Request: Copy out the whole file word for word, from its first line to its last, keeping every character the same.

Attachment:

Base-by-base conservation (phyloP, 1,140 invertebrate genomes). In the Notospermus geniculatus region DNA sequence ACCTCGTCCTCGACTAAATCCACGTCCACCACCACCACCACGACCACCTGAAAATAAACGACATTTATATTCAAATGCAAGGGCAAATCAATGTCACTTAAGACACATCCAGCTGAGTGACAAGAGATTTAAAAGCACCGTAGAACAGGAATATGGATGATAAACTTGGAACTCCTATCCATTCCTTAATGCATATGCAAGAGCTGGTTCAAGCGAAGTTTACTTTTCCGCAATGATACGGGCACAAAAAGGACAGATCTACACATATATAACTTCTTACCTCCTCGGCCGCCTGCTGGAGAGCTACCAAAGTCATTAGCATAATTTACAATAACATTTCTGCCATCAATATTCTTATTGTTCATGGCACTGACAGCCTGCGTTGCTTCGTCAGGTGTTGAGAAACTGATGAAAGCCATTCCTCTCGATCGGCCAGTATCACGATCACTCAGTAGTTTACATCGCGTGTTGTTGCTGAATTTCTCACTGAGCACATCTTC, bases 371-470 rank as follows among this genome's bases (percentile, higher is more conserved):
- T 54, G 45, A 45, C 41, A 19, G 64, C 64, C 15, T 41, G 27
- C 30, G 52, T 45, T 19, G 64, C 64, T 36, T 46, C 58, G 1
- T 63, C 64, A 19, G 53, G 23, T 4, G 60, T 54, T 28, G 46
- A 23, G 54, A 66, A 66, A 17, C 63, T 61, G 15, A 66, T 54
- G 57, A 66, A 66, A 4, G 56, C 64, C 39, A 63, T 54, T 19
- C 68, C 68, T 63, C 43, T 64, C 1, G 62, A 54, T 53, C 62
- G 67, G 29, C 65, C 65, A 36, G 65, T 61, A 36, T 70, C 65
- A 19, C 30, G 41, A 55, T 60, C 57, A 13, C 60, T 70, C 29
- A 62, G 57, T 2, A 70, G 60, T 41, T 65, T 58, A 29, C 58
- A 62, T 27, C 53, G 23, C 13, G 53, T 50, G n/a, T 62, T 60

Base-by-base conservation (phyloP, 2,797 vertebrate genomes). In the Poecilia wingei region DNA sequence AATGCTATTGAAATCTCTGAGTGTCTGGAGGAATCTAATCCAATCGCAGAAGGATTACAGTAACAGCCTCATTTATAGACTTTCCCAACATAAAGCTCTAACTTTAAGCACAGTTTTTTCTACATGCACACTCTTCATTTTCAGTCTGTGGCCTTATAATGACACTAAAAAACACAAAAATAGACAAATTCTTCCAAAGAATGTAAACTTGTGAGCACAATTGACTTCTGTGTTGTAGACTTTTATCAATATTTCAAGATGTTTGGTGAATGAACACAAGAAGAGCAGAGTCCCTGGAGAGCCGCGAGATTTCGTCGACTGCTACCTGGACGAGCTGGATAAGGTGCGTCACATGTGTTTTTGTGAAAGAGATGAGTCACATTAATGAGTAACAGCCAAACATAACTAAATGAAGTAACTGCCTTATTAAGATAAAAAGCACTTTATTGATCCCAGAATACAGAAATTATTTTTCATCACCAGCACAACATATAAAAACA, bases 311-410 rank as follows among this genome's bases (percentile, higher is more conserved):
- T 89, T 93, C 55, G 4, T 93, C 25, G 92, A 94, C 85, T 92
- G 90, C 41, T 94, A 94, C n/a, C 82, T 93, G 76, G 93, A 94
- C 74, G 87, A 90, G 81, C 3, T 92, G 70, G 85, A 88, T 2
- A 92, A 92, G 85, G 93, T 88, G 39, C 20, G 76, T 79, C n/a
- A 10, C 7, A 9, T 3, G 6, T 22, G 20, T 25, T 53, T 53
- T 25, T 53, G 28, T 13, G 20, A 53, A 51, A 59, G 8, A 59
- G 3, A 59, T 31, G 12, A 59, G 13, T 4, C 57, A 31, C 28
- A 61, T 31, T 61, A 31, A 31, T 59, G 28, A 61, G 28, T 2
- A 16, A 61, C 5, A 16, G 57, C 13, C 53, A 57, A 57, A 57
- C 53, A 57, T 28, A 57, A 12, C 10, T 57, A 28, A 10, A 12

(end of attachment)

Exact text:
Base-by-base conservation (phyloP, 1,140 invertebrate genomes). In the Notospermus geniculatus region DNA sequence ACCTCGTCCTCGACTAAATCCACGTCCACCACCACCACCACGACCACCTGAAAATAAACGACATTTATATTCAAATGCAAGGGCAAATCAATGTCACTTAAGACACATCCAGCTGAGTGACAAGAGATTTAAAAGCACCGTAGAACAGGAATATGGATGATAAACTTGGAACTCCTATCCATTCCTTAATGCATATGCAAGAGCTGGTTCAAGCGAAGTTTACTTTTCCGCAATGATACGGGCACAAAAAGGACAGATCTACACATATATAACTTCTTACCTCCTCGGCCGCCTGCTGGAGAGCTACCAAAGTCATTAGCATAATTTACAATAACATTTCTGCCATCAATATTCTTATTGTTCATGGCACTGACAGCCTGCGTTGCTTCGTCAGGTGTTGAGAAACTGATGAAAGCCATTCCTCTCGATCGGCCAGTATCACGATCACTCAGTAGTTTACATCGCGTGTTGTTGCTGAATTTCTCACTGAGCACATCTTC, bases 371-470 rank as follows among this genome's bases (percentile, higher is more conserved):
- T 54, G 45, A 45, C 41, A 19, G 64, C 64, C 15, T 41, G 27
- C 30, G 52, T 45, T 19, G 64, C 64, T 36, T 46, C 58, G 1
- T 63, C 64, A 19, G 53, G 23, T 4, G 60, T 54, T 28, G 46
- A 23, G 54, A 66, A 66, A 17, C 63, T 61, G 15, A 66, T 54
- G 57, A 66, A 66, A 4, G 56, C 64, C 39, A 63, T 54, T 19
- C 68, C 68, T 63, C 43, T 64, C 1, G 62, A 54, T 53, C 62
- G 67, G 29, C 65, C 65, A 36, G 65, T 61, A 36, T 70, C 65
- A 19, C 30, G 41, A 55, T 60, C 57, A 13, C 60, T 70, C 29
- A 62, G 57, T 2, A 70, G 60, T 41, T 65, T 58, A 29, C 58
- A 62, T 27, C 53, G 23, C 13, G 53, T 50, G n/a, T 62, T 60

Base-by-base conservation (phyloP, 2,797 vertebrate genomes). In the Poecilia wingei region DNA sequence AATGCTATTGAAATCTCTGAGTGTCTGGAGGAATCTAATCCAATCGCAGAAGGATTACAGTAACAGCCTCATTTATAGACTTTCCCAACATAAAGCTCTAACTTTAAGCACAGTTTTTTCTACATGCACACTCTTCATTTTCAGTCTGTGGCCTTATAATGACACTAAAAAACACAAAAATAGACAAATTCTTCCAAAGAATGTAAACTTGTGAGCACAATTGACTTCTGTGTTGTAGACTTTTATCAATATTTCAAGATGTTTGGTGAATGAACACAAGAAGAGCAGAGTCCCTGGAGAGCCGCGAGATTTCGTCGACTGCTACCTGGACGAGCTGGATAAGGTGCGTCACATGTGTTTTTGTGAAAGAGATGAGTCACATTAATGAGTAACAGCCAAACATAACTAAATGAAGTAACTGCCTTATTAAGATAAAAAGCACTTTATTGATCCCAGAATACAGAAATTATTTTTCATCACCAGCACAACATATAAAAACA, bases 311-410 rank as follows among this genome's bases (percentile, higher is more conserved):
- T 89, T 93, C 55, G 4, T 93, C 25, G 92, A 94, C 85, T 92
- G 90, C 41, T 94, A 94, C n/a, C 82, T 93, G 76, G 93, A 94
- C 74, G 87, A 90, G 81, C 3, T 92, G 70, G 85, A 88, T 2
- A 92, A 92, G 85, G 93, T 88, G 39, C 20, G 76, T 79, C n/a
- A 10, C 7, A 9, T 3, G 6, T 22, G 20, T 25, T 53, T 53
- T 25, T 53, G 28, T 13, G 20, A 53, A 51, A 59, G 8, A 59
- G 3, A 59, T 31, G 12, A 59, G 13, T 4, C 57, A 31, C 28
- A 61, T 31, T 61, A 31, A 31, T 59, G 28, A 61, G 28, T 2
- A 16, A 61, C 5, A 16, G 57, C 13, C 53, A 57, A 57, A 57
- C 53, A 57, T 28, A 57, A 12, C 10, T 57, A 28, A 10, A 12